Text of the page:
Food Marketing Institute (FMI) has released its U.S. Grocery Shopper Trends 2017 analysis, which indicated that more than just information, American grocery shoppers hunger for transparency that engages them on such topics as food safety, health and wellness, new discoveries, and a closer connection to the food they eat.
FMI President and CEO Leslie G. Sarasin presented the findings before more than 400 of the industry’s future leaders in Chicago at FMI’s Future Leaders eXperience, taking place June 11-13 at McCormick Place.
“[Consumers] can handle the truth, and the information they do want to know, they want delivered in a clear, forthright, trustworthy and easy-to-find way that conveys some sense of vulnerability and openness," Sarasin said. "This is a crucial area because I think honest clarity is the currency of trust in the digital age.”
While less traditional retailers enjoy more grocery traffic and shopper loyalty, the research found that 8 percent of shoppers still claim to have “no primary store.” Limited-assortment (25 percent), natural (17 percent), convenience (11 percent), ethnic (11 percent) and online-only (11 percent) food stores are increasingly frequented by shoppers. These results were particularly significant, FMI, noted, because this year’s research suggested how comfortable Millennials have suddenly become with using online shopping to purchase groceries, although they still order only a limited assortment of food products online.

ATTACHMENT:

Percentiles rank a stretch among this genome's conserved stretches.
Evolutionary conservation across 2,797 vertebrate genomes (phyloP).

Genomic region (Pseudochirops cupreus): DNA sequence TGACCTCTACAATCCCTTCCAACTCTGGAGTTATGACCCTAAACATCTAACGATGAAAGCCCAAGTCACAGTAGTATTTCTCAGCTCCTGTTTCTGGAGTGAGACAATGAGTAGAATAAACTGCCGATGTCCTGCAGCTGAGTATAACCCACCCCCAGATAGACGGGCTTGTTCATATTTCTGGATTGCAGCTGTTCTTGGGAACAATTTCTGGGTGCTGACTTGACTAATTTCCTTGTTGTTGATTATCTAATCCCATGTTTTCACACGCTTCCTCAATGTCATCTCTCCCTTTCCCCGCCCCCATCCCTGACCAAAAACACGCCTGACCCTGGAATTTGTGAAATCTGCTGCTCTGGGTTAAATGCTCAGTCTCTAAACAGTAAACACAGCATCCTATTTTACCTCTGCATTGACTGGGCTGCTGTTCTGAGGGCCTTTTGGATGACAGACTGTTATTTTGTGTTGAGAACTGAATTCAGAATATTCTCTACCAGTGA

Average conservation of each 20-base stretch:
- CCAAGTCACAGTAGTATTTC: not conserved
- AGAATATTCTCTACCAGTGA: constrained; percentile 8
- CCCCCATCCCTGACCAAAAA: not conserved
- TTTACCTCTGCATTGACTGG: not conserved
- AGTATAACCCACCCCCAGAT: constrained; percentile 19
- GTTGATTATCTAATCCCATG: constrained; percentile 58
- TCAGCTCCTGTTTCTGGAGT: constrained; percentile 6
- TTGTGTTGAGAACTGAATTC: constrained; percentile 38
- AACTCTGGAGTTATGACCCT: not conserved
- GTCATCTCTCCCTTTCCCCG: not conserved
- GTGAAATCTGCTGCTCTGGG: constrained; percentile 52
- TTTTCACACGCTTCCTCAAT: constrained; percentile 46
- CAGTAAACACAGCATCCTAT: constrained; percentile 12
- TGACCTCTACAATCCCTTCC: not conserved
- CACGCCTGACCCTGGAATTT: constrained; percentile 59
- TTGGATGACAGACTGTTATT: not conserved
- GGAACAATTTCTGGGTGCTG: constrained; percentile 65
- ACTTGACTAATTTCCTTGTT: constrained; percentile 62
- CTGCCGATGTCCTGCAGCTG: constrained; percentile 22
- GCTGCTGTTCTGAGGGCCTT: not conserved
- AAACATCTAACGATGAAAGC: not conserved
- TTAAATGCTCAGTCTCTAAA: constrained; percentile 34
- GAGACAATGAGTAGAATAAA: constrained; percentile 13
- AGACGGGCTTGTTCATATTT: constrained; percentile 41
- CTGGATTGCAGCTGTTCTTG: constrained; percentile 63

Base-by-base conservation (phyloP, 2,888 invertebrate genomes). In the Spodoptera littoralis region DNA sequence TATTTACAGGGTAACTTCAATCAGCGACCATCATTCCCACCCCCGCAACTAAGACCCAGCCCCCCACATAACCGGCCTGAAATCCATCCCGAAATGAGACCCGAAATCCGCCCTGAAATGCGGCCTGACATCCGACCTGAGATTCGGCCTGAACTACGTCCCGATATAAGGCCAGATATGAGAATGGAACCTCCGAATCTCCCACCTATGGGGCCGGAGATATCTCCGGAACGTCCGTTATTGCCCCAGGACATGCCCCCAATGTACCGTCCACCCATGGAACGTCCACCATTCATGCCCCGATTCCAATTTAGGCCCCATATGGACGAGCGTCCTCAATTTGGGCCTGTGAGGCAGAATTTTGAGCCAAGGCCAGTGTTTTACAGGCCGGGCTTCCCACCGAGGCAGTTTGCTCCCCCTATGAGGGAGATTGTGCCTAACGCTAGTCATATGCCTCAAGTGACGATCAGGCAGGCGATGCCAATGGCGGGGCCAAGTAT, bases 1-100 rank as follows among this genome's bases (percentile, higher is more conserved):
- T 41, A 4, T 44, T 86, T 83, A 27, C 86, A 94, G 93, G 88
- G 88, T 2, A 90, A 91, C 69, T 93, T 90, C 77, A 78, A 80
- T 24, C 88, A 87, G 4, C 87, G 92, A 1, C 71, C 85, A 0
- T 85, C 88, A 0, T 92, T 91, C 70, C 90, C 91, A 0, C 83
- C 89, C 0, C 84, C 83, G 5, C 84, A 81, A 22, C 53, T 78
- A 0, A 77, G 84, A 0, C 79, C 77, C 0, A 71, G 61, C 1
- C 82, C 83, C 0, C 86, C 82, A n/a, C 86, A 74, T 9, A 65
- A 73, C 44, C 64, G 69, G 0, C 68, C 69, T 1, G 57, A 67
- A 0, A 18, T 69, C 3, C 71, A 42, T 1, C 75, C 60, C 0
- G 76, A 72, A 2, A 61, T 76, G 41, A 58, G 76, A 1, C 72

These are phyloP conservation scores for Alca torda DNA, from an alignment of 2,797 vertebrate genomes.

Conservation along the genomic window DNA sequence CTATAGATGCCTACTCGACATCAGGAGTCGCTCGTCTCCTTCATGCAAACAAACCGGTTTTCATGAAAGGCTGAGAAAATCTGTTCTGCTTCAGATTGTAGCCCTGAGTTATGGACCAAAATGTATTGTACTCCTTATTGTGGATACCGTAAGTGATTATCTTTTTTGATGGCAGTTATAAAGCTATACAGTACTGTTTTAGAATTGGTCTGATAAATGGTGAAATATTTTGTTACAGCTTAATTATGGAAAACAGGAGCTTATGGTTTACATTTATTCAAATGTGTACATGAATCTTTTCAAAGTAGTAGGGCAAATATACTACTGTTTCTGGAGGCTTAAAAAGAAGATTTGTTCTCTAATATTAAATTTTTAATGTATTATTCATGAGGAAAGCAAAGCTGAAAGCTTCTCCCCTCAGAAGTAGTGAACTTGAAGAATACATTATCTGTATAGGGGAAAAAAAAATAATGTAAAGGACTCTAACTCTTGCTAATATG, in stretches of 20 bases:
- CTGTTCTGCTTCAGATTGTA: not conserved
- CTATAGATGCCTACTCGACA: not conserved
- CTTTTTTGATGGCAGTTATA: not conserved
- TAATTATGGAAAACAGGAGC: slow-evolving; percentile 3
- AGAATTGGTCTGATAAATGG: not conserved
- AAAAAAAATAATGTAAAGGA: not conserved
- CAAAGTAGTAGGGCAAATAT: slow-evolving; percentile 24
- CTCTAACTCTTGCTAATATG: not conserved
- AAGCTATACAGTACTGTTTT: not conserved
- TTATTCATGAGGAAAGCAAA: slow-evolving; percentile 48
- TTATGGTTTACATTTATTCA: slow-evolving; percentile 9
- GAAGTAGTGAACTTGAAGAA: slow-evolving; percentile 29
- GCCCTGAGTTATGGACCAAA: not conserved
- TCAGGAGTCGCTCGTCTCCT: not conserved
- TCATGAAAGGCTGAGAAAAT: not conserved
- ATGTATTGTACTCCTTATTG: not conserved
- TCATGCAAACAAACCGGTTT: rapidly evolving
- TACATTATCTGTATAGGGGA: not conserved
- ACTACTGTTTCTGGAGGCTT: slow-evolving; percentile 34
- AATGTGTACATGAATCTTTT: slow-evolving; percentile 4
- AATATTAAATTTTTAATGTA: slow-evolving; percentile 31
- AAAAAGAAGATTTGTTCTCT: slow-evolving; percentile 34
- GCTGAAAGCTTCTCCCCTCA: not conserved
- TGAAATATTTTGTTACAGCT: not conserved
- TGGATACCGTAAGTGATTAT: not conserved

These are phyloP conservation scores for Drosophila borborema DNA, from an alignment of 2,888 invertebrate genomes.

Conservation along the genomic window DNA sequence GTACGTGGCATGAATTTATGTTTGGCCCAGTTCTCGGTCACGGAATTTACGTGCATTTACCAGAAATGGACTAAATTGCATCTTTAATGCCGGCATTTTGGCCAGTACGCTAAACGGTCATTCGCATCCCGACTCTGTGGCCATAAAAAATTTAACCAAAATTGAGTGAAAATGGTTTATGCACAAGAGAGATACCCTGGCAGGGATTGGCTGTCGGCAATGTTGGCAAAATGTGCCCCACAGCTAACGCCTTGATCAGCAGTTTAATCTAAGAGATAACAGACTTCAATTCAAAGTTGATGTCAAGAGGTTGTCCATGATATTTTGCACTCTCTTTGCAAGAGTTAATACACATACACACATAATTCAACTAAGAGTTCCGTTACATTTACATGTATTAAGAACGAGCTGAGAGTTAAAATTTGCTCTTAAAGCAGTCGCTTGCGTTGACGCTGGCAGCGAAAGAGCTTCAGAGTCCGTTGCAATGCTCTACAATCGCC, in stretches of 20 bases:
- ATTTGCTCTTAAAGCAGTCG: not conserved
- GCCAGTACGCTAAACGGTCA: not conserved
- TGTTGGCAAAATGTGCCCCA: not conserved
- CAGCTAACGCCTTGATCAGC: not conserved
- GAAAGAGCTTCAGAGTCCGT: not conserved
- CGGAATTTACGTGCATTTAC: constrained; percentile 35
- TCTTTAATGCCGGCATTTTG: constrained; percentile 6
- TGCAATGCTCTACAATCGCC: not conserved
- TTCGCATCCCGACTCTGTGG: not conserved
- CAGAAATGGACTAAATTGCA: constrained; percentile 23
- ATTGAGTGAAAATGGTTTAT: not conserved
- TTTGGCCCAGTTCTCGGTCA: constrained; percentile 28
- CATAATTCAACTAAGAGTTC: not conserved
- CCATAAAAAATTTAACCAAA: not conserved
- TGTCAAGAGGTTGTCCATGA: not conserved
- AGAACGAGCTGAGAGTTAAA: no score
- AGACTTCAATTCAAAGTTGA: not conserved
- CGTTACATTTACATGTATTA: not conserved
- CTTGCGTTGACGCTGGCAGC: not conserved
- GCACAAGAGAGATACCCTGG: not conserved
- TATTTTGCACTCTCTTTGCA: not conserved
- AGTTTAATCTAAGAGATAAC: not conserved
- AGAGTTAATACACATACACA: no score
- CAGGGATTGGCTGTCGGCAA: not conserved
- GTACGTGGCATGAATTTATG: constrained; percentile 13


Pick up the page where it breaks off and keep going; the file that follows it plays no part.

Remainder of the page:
Sarasin asserted that the unpredictable state of the marketplace necessitated a strategy to help transform a retailer from “just a store” to an ally. According to the research, overall shopper ratings of how well stores are meeting their needs favor those retail channels that lead in transparency, among them natural and organic, online-only, club, fresh-focused, and midmarket traditional grocery stores. Conversely, retail channels lagging in transparency include discount, convenience, supercenter, limited, dollar, drug and value-focused. Consumers continued to view their primary store also as a primary ally in their wellness pursuits (45 percent).
The analysis cited dimensions of transparency that could help retailers better connect consumers with the broader context of their food, notably a retailer that provides easy access to relevant information, clear quality standards, proactivity and accountability, fair treatment of employees, and openness about business practices. In fact, the findings showed that consumers ranked fresh-focused traditional grocery stores and natural and organic stores above value-focused traditional supermarkets across all dimensions of transparency.
Stressing that transparency imparts relevance to the retailer-shopper relationship, Sarasin observed, “In the competitive food retail landscape and in an age in which information moves faster and faster, the consumer demand for clear and honest answers offers a zip-line to confidence in the complex food system.”